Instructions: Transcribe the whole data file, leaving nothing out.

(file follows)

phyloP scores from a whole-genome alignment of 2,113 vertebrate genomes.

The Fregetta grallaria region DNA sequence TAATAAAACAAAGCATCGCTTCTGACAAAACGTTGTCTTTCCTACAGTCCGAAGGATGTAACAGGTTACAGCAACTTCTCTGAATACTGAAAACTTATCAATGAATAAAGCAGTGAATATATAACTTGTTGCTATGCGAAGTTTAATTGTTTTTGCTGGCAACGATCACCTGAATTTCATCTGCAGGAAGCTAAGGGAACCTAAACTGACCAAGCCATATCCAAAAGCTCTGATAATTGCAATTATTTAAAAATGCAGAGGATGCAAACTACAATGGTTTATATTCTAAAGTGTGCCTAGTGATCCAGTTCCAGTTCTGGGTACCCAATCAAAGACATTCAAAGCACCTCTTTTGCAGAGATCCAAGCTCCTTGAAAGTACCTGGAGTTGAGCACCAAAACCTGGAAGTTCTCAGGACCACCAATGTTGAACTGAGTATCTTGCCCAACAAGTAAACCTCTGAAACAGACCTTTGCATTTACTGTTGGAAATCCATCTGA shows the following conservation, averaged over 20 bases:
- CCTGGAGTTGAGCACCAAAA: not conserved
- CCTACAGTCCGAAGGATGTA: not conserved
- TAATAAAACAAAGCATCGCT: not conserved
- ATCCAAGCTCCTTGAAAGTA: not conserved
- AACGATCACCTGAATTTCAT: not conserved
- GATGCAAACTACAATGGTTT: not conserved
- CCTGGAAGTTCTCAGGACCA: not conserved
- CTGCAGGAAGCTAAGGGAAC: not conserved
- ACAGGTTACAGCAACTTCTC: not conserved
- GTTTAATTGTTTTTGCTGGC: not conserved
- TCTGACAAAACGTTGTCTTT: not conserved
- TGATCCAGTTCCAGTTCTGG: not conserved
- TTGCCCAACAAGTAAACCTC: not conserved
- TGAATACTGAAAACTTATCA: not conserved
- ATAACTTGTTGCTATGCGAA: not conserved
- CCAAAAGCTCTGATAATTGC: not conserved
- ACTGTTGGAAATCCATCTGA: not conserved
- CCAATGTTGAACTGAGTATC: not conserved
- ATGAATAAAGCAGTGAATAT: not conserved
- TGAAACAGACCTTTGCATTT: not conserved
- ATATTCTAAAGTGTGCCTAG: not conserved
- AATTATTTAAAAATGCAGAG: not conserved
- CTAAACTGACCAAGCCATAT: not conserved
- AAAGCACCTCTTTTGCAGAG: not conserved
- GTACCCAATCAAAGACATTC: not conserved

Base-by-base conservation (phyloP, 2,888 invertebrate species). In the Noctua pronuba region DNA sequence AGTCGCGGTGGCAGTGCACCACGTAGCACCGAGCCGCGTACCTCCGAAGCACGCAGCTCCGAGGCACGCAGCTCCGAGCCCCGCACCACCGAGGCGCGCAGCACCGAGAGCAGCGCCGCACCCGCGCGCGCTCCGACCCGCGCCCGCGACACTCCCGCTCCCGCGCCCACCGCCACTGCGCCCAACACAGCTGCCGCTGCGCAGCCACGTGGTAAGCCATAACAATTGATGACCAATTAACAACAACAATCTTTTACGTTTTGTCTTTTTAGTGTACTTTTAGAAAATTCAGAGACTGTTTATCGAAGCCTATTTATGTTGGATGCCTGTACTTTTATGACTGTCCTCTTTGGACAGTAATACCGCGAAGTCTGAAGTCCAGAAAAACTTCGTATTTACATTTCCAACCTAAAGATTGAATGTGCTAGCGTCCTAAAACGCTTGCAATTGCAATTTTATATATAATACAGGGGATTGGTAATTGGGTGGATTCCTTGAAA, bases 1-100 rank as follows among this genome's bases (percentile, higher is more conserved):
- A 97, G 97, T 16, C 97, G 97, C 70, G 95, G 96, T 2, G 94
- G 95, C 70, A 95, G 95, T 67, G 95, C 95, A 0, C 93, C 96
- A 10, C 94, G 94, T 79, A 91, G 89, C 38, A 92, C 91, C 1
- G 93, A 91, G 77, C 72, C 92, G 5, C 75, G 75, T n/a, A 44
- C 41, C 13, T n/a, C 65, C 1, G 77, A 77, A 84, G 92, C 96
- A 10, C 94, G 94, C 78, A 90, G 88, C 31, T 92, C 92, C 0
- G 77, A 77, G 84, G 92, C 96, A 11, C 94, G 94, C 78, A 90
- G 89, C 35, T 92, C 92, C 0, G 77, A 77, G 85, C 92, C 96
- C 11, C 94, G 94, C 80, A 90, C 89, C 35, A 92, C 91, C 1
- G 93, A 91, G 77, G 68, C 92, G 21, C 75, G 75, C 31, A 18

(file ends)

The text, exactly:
phyloP scores from a whole-genome alignment of 2,113 vertebrate genomes.

The Fregetta grallaria region DNA sequence TAATAAAACAAAGCATCGCTTCTGACAAAACGTTGTCTTTCCTACAGTCCGAAGGATGTAACAGGTTACAGCAACTTCTCTGAATACTGAAAACTTATCAATGAATAAAGCAGTGAATATATAACTTGTTGCTATGCGAAGTTTAATTGTTTTTGCTGGCAACGATCACCTGAATTTCATCTGCAGGAAGCTAAGGGAACCTAAACTGACCAAGCCATATCCAAAAGCTCTGATAATTGCAATTATTTAAAAATGCAGAGGATGCAAACTACAATGGTTTATATTCTAAAGTGTGCCTAGTGATCCAGTTCCAGTTCTGGGTACCCAATCAAAGACATTCAAAGCACCTCTTTTGCAGAGATCCAAGCTCCTTGAAAGTACCTGGAGTTGAGCACCAAAACCTGGAAGTTCTCAGGACCACCAATGTTGAACTGAGTATCTTGCCCAACAAGTAAACCTCTGAAACAGACCTTTGCATTTACTGTTGGAAATCCATCTGA shows the following conservation, averaged over 20 bases:
- CCTGGAGTTGAGCACCAAAA: not conserved
- CCTACAGTCCGAAGGATGTA: not conserved
- TAATAAAACAAAGCATCGCT: not conserved
- ATCCAAGCTCCTTGAAAGTA: not conserved
- AACGATCACCTGAATTTCAT: not conserved
- GATGCAAACTACAATGGTTT: not conserved
- CCTGGAAGTTCTCAGGACCA: not conserved
- CTGCAGGAAGCTAAGGGAAC: not conserved
- ACAGGTTACAGCAACTTCTC: not conserved
- GTTTAATTGTTTTTGCTGGC: not conserved
- TCTGACAAAACGTTGTCTTT: not conserved
- TGATCCAGTTCCAGTTCTGG: not conserved
- TTGCCCAACAAGTAAACCTC: not conserved
- TGAATACTGAAAACTTATCA: not conserved
- ATAACTTGTTGCTATGCGAA: not conserved
- CCAAAAGCTCTGATAATTGC: not conserved
- ACTGTTGGAAATCCATCTGA: not conserved
- CCAATGTTGAACTGAGTATC: not conserved
- ATGAATAAAGCAGTGAATAT: not conserved
- TGAAACAGACCTTTGCATTT: not conserved
- ATATTCTAAAGTGTGCCTAG: not conserved
- AATTATTTAAAAATGCAGAG: not conserved
- CTAAACTGACCAAGCCATAT: not conserved
- AAAGCACCTCTTTTGCAGAG: not conserved
- GTACCCAATCAAAGACATTC: not conserved

Base-by-base conservation (phyloP, 2,888 invertebrate species). In the Noctua pronuba region DNA sequence AGTCGCGGTGGCAGTGCACCACGTAGCACCGAGCCGCGTACCTCCGAAGCACGCAGCTCCGAGGCACGCAGCTCCGAGCCCCGCACCACCGAGGCGCGCAGCACCGAGAGCAGCGCCGCACCCGCGCGCGCTCCGACCCGCGCCCGCGACACTCCCGCTCCCGCGCCCACCGCCACTGCGCCCAACACAGCTGCCGCTGCGCAGCCACGTGGTAAGCCATAACAATTGATGACCAATTAACAACAACAATCTTTTACGTTTTGTCTTTTTAGTGTACTTTTAGAAAATTCAGAGACTGTTTATCGAAGCCTATTTATGTTGGATGCCTGTACTTTTATGACTGTCCTCTTTGGACAGTAATACCGCGAAGTCTGAAGTCCAGAAAAACTTCGTATTTACATTTCCAACCTAAAGATTGAATGTGCTAGCGTCCTAAAACGCTTGCAATTGCAATTTTATATATAATACAGGGGATTGGTAATTGGGTGGATTCCTTGAAA, bases 1-100 rank as follows among this genome's bases (percentile, higher is more conserved):
- A 97, G 97, T 16, C 97, G 97, C 70, G 95, G 96, T 2, G 94
- G 95, C 70, A 95, G 95, T 67, G 95, C 95, A 0, C 93, C 96
- A 10, C 94, G 94, T 79, A 91, G 89, C 38, A 92, C 91, C 1
- G 93, A 91, G 77, C 72, C 92, G 5, C 75, G 75, T n/a, A 44
- C 41, C 13, T n/a, C 65, C 1, G 77, A 77, A 84, G 92, C 96
- A 10, C 94, G 94, C 78, A 90, G 88, C 31, T 92, C 92, C 0
- G 77, A 77, G 84, G 92, C 96, A 11, C 94, G 94, C 78, A 90
- G 89, C 35, T 92, C 92, C 0, G 77, A 77, G 85, C 92, C 96
- C 11, C 94, G 94, C 80, A 90, C 89, C 35, A 92, C 91, C 1
- G 93, A 91, G 77, G 68, C 92, G 21, C 75, G 75, C 31, A 18